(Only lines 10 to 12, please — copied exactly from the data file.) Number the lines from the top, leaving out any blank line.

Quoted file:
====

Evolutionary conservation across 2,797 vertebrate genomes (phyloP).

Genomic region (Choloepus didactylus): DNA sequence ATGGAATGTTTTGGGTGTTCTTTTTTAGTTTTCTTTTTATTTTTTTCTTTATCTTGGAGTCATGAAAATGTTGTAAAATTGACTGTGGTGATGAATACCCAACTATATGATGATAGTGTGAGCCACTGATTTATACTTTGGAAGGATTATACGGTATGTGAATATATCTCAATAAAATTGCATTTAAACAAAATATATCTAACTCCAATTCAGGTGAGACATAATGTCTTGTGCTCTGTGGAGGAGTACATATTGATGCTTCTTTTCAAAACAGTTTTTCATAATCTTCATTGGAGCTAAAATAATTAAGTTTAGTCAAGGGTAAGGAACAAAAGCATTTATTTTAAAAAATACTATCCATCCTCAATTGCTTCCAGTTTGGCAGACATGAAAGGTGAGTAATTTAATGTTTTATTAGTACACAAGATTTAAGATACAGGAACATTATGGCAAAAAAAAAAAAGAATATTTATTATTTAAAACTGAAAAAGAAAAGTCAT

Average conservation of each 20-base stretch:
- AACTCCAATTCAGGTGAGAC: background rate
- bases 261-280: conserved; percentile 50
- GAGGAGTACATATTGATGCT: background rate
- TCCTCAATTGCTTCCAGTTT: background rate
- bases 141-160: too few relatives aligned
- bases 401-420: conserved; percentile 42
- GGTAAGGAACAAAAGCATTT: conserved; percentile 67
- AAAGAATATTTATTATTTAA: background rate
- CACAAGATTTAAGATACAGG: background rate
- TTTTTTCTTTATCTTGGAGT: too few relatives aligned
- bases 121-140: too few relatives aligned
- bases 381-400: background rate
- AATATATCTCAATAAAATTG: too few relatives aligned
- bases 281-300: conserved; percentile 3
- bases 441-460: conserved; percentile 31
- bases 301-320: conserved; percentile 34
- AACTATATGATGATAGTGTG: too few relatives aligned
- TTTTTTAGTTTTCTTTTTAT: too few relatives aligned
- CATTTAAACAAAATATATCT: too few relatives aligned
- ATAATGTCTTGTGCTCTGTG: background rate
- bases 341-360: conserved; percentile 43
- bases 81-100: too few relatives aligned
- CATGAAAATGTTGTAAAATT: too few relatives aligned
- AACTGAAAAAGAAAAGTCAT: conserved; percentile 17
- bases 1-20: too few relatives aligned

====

- GGTAAGGAACAAAAGCATTT: conserved; percentile 67
- AAAGAATATTTATTATTTAA: background rate
- CACAAGATTTAAGATACAGG: background rate